Getting the machine mechanically dialed in is really only the start. The magic happens in the slicer. Knowing how fast to go and when. It's very iterative. Isolating variables is difficult because things are very interdependent. It's easy to go too fast, but you can also go too slow. It's basically getting a thousand sweet spots to line up.
For some people this is fun, for others, this is frustrating. Either way though, the machine demands you put some time and effort into learning it.
Lol yes that is what I am finding. Satisfying when it works and frustrating to figure out why it dosnt.
Reminds me of a prior life working with steel forming rolls. We had a "simple" process for taking rolls of steel and slitting them to the width needed then re-rolling them to reduce the thickness to 0.7x whatever it started at which increaced the yield strength at the cost of ductility.
Seemed simple enough when the MD decided to send it to eastern europe but what no one at the top realised at the time was that despite all the theory the actual process was more of a dark art that relied far more on instinct and experience than the theory would suggest...... that slitting and rolling line after a year of failed attempts at high cost was eventually just abandoned as by that time the skill base was lost and it just wasnt something that was cost effective to learn by mainly error.
I am loving the possibilities of 3D printing and I can get usable parts eventually and with each bit I learn The future possibilities seem fantastic but for the moment just getting some working settings and repeatability are my main goal and keeping things simple until I learn enough to move on to the next setting seems sensible.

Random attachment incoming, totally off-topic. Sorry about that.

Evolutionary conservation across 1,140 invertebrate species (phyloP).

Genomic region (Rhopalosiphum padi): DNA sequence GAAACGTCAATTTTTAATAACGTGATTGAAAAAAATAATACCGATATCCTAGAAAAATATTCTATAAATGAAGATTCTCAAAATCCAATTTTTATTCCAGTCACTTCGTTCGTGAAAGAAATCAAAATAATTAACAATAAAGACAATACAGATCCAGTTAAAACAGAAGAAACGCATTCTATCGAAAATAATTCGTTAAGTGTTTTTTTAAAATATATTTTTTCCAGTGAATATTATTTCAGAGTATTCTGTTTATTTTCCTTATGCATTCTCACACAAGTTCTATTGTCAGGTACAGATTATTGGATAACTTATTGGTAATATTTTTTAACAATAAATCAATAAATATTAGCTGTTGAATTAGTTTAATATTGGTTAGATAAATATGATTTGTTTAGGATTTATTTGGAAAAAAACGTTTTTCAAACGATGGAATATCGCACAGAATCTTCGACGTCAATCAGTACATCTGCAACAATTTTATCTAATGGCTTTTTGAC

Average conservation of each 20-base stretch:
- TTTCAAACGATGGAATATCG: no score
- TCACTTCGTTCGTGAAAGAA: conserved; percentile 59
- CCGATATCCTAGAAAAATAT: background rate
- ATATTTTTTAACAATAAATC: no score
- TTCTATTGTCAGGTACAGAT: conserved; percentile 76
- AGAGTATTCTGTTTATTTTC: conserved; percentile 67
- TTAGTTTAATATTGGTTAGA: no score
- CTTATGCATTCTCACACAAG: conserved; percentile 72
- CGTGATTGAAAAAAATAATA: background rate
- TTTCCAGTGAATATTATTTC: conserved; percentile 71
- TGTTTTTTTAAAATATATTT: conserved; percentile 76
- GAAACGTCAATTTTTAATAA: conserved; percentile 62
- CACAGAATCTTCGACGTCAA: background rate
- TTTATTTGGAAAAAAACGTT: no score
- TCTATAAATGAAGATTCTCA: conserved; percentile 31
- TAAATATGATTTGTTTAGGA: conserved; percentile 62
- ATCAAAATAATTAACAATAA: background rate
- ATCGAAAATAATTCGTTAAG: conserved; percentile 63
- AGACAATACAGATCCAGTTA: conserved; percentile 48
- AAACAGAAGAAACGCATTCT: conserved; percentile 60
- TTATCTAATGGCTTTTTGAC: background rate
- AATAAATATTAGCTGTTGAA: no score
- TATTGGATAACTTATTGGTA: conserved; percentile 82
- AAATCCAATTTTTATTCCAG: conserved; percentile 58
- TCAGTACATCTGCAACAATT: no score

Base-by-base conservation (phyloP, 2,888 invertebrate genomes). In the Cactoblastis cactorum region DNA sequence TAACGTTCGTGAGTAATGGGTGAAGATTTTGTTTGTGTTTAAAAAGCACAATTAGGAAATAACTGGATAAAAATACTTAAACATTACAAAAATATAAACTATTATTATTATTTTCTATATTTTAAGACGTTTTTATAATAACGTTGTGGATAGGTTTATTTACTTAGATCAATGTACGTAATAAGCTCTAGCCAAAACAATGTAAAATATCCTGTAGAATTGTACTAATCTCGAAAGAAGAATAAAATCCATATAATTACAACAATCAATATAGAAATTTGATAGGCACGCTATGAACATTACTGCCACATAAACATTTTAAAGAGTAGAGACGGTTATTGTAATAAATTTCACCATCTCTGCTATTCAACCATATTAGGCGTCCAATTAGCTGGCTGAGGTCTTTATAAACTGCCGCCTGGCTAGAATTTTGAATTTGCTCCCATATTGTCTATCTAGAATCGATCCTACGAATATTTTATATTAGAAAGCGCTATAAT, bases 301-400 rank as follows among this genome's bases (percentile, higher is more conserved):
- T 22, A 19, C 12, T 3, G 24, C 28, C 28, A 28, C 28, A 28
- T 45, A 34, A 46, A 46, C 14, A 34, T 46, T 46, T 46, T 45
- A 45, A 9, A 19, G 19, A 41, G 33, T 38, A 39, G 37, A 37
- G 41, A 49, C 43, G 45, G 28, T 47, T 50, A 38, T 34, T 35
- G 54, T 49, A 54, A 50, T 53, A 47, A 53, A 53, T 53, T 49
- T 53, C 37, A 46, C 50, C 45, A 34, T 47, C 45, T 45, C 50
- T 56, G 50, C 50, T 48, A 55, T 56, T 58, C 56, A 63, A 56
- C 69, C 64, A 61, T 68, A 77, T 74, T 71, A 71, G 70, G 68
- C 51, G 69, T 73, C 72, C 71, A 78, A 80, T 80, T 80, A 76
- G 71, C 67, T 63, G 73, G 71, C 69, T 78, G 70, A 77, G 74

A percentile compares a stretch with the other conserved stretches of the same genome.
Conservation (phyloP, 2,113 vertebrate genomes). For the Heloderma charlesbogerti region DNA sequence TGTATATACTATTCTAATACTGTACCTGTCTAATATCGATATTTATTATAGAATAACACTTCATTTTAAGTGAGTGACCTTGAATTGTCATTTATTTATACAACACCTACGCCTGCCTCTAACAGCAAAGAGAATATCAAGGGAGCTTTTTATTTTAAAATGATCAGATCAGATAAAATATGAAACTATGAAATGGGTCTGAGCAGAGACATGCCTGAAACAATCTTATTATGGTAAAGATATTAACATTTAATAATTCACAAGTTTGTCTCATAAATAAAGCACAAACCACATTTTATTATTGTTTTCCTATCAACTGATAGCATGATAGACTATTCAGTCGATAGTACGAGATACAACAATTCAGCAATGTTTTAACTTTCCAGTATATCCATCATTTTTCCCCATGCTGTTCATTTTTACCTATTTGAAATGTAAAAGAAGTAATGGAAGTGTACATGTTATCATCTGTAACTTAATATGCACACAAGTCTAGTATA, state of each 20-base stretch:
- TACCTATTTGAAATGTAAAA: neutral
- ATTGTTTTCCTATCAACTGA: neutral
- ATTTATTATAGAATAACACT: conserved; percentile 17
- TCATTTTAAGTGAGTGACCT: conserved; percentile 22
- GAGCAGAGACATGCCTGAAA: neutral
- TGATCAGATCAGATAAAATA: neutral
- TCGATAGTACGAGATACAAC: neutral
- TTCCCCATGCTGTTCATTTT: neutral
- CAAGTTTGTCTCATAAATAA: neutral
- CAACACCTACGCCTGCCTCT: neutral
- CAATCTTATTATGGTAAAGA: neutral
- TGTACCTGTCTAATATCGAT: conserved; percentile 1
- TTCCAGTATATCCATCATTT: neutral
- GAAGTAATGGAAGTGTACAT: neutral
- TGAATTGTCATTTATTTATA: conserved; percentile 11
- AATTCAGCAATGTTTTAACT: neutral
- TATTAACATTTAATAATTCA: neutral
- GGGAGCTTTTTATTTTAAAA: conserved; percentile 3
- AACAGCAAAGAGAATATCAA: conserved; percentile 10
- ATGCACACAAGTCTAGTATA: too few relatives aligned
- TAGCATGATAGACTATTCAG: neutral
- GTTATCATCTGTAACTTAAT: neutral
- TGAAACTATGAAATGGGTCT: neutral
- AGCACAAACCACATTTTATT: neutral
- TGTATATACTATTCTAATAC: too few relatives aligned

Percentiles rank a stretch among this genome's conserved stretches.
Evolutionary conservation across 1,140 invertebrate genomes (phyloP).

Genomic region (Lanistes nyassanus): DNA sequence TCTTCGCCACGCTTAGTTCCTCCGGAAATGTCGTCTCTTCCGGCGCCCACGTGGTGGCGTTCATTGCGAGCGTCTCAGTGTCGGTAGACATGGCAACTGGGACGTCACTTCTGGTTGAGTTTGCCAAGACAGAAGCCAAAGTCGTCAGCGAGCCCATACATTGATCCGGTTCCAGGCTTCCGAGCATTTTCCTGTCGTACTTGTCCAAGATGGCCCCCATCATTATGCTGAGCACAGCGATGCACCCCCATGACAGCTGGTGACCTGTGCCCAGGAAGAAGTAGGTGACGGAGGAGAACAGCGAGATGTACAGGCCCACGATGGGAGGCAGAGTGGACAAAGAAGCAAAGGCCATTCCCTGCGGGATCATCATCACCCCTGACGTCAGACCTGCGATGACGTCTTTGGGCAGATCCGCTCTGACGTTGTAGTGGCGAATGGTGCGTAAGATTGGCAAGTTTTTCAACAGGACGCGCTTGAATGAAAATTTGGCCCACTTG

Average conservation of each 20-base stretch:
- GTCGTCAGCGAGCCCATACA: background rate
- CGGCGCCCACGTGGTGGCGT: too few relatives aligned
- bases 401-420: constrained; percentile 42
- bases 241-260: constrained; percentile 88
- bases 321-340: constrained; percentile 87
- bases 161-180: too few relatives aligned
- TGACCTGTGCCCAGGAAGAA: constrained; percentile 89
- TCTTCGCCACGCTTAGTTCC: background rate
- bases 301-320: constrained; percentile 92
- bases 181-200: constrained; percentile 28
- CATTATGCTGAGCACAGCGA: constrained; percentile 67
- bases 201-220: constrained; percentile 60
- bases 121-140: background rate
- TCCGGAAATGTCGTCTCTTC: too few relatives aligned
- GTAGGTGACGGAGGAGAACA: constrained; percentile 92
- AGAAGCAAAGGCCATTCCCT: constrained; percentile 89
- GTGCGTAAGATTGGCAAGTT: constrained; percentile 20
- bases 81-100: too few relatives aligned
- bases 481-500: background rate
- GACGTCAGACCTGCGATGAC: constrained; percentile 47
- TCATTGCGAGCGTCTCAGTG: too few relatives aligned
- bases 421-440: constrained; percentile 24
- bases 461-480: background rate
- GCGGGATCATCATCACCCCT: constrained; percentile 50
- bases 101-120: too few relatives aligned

I never intended to upgrade to the Duet this early in the process as the downside of so much tunability and control is just more ways for the ignorant(me) to mess things up.
I was only just getting to grips with the machine when its controller died so rather than replacing it with the same junk the Duet seemed like a good plan.....
To be fair I cant fault the Duet. It continues to exceed my expectations at every turn and the more I learn, the more impressed I am with its capabilities and its design.
Unfortunately the main thing holding it back at the moment is my lack of knowledge but hopefully that will change with time.
A big thank you to you all for answering my basic and I am sure obvious if not stupid questions. Its been a great help.
Feel free to post your config set if you'd like a sanity check.
fcwilt last edited by
To be fair I cant fault the Duet. It continues to exceed my expectations at every turn and the more I learn, the more impressed I am with its capabilities and its design.
One of the things I like most about the Duet family is that you can change any setting from the DWC console if you want to try something or verify something.
No more having to recompile the firmware to make such a change.
LOL I think sanity is unlikely or I probably wouldn't have gotten into this 3D printing lark but thank you for the kind offer.
this seems to be a reasonably stable starting point.
the machine is a CR-10 but with dual Z axis also a Titan Aero with volcano which I have rapidly realised is too heavy for the CR-10 carriage to support and a Precision Piezo Z probe which inst much help as between the carriage and flexible bed on this machine i get too much variation for it to be reliable.